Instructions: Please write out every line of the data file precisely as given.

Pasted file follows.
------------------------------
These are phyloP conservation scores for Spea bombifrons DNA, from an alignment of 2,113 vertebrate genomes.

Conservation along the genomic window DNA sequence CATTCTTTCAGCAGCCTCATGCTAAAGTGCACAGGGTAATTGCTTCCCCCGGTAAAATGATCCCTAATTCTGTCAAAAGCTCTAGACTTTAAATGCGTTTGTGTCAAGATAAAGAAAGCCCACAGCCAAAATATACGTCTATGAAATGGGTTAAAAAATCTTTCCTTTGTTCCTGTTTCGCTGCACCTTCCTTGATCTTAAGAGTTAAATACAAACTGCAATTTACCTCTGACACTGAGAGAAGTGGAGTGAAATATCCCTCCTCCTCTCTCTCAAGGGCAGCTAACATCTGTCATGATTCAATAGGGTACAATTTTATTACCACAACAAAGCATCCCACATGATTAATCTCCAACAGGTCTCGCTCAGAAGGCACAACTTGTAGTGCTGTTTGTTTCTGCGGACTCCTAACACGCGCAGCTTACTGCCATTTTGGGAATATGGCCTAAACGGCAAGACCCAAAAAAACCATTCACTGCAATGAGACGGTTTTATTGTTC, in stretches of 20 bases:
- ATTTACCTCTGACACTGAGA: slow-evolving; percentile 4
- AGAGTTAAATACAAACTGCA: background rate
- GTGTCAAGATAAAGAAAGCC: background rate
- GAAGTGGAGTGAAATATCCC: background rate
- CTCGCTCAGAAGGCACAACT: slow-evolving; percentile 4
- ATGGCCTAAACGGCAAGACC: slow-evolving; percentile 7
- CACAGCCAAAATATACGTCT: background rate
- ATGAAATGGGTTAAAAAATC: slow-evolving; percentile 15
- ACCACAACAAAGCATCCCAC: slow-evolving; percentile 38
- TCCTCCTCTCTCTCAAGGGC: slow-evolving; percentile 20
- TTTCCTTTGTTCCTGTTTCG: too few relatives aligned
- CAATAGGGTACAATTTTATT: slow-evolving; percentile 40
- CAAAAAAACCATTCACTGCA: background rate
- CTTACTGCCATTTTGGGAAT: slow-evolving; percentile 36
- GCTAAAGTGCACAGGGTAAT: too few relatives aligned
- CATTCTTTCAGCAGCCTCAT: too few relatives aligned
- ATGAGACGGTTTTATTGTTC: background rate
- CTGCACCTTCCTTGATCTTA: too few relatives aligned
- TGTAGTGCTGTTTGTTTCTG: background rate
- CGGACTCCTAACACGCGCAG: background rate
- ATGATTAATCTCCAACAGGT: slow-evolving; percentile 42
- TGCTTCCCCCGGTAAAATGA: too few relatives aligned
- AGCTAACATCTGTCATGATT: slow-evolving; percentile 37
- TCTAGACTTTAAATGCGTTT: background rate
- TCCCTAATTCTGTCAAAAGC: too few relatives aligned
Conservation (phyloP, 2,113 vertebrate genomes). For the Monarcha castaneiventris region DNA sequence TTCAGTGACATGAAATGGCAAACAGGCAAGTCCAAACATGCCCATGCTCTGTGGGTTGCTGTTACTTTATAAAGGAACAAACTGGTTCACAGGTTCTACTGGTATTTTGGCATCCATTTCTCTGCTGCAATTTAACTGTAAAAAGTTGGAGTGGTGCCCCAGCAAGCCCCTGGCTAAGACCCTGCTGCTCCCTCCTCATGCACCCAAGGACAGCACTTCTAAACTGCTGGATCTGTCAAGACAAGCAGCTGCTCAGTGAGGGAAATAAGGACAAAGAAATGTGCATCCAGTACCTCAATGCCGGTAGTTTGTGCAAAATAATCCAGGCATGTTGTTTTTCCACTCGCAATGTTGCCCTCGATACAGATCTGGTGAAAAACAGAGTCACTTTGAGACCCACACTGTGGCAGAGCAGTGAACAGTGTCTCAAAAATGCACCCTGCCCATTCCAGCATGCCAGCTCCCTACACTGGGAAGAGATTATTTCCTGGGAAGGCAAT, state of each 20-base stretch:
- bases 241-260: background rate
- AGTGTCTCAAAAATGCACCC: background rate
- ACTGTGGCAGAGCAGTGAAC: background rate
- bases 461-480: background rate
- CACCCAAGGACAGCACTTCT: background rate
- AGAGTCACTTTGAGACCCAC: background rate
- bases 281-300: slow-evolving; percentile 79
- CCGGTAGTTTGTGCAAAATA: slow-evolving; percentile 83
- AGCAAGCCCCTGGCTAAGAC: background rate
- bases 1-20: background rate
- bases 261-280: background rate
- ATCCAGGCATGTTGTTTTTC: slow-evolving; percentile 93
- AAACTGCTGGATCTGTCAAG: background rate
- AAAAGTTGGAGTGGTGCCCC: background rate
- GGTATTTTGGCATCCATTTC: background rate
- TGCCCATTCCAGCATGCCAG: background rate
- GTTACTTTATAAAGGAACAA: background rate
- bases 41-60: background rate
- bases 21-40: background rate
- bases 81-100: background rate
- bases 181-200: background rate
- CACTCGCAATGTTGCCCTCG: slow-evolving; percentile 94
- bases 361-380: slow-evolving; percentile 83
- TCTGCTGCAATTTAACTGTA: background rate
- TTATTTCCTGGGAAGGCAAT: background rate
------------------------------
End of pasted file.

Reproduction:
These are phyloP conservation scores for Spea bombifrons DNA, from an alignment of 2,113 vertebrate genomes.

Conservation along the genomic window DNA sequence CATTCTTTCAGCAGCCTCATGCTAAAGTGCACAGGGTAATTGCTTCCCCCGGTAAAATGATCCCTAATTCTGTCAAAAGCTCTAGACTTTAAATGCGTTTGTGTCAAGATAAAGAAAGCCCACAGCCAAAATATACGTCTATGAAATGGGTTAAAAAATCTTTCCTTTGTTCCTGTTTCGCTGCACCTTCCTTGATCTTAAGAGTTAAATACAAACTGCAATTTACCTCTGACACTGAGAGAAGTGGAGTGAAATATCCCTCCTCCTCTCTCTCAAGGGCAGCTAACATCTGTCATGATTCAATAGGGTACAATTTTATTACCACAACAAAGCATCCCACATGATTAATCTCCAACAGGTCTCGCTCAGAAGGCACAACTTGTAGTGCTGTTTGTTTCTGCGGACTCCTAACACGCGCAGCTTACTGCCATTTTGGGAATATGGCCTAAACGGCAAGACCCAAAAAAACCATTCACTGCAATGAGACGGTTTTATTGTTC, in stretches of 20 bases:
- ATTTACCTCTGACACTGAGA: slow-evolving; percentile 4
- AGAGTTAAATACAAACTGCA: background rate
- GTGTCAAGATAAAGAAAGCC: background rate
- GAAGTGGAGTGAAATATCCC: background rate
- CTCGCTCAGAAGGCACAACT: slow-evolving; percentile 4
- ATGGCCTAAACGGCAAGACC: slow-evolving; percentile 7
- CACAGCCAAAATATACGTCT: background rate
- ATGAAATGGGTTAAAAAATC: slow-evolving; percentile 15
- ACCACAACAAAGCATCCCAC: slow-evolving; percentile 38
- TCCTCCTCTCTCTCAAGGGC: slow-evolving; percentile 20
- TTTCCTTTGTTCCTGTTTCG: too few relatives aligned
- CAATAGGGTACAATTTTATT: slow-evolving; percentile 40
- CAAAAAAACCATTCACTGCA: background rate
- CTTACTGCCATTTTGGGAAT: slow-evolving; percentile 36
- GCTAAAGTGCACAGGGTAAT: too few relatives aligned
- CATTCTTTCAGCAGCCTCAT: too few relatives aligned
- ATGAGACGGTTTTATTGTTC: background rate
- CTGCACCTTCCTTGATCTTA: too few relatives aligned
- TGTAGTGCTGTTTGTTTCTG: background rate
- CGGACTCCTAACACGCGCAG: background rate
- ATGATTAATCTCCAACAGGT: slow-evolving; percentile 42
- TGCTTCCCCCGGTAAAATGA: too few relatives aligned
- AGCTAACATCTGTCATGATT: slow-evolving; percentile 37
- TCTAGACTTTAAATGCGTTT: background rate
- TCCCTAATTCTGTCAAAAGC: too few relatives aligned
Conservation (phyloP, 2,113 vertebrate genomes). For the Monarcha castaneiventris region DNA sequence TTCAGTGACATGAAATGGCAAACAGGCAAGTCCAAACATGCCCATGCTCTGTGGGTTGCTGTTACTTTATAAAGGAACAAACTGGTTCACAGGTTCTACTGGTATTTTGGCATCCATTTCTCTGCTGCAATTTAACTGTAAAAAGTTGGAGTGGTGCCCCAGCAAGCCCCTGGCTAAGACCCTGCTGCTCCCTCCTCATGCACCCAAGGACAGCACTTCTAAACTGCTGGATCTGTCAAGACAAGCAGCTGCTCAGTGAGGGAAATAAGGACAAAGAAATGTGCATCCAGTACCTCAATGCCGGTAGTTTGTGCAAAATAATCCAGGCATGTTGTTTTTCCACTCGCAATGTTGCCCTCGATACAGATCTGGTGAAAAACAGAGTCACTTTGAGACCCACACTGTGGCAGAGCAGTGAACAGTGTCTCAAAAATGCACCCTGCCCATTCCAGCATGCCAGCTCCCTACACTGGGAAGAGATTATTTCCTGGGAAGGCAAT, state of each 20-base stretch:
- bases 241-260: background rate
- AGTGTCTCAAAAATGCACCC: background rate
- ACTGTGGCAGAGCAGTGAAC: background rate
- bases 461-480: background rate
- CACCCAAGGACAGCACTTCT: background rate
- AGAGTCACTTTGAGACCCAC: background rate
- bases 281-300: slow-evolving; percentile 79
- CCGGTAGTTTGTGCAAAATA: slow-evolving; percentile 83
- AGCAAGCCCCTGGCTAAGAC: background rate
- bases 1-20: background rate
- bases 261-280: background rate
- ATCCAGGCATGTTGTTTTTC: slow-evolving; percentile 93
- AAACTGCTGGATCTGTCAAG: background rate
- AAAAGTTGGAGTGGTGCCCC: background rate
- GGTATTTTGGCATCCATTTC: background rate
- TGCCCATTCCAGCATGCCAG: background rate
- GTTACTTTATAAAGGAACAA: background rate
- bases 41-60: background rate
- bases 21-40: background rate
- bases 81-100: background rate
- bases 181-200: background rate
- CACTCGCAATGTTGCCCTCG: slow-evolving; percentile 94
- bases 361-380: slow-evolving; percentile 83
- TCTGCTGCAATTTAACTGTA: background rate
- TTATTTCCTGGGAAGGCAAT: background rate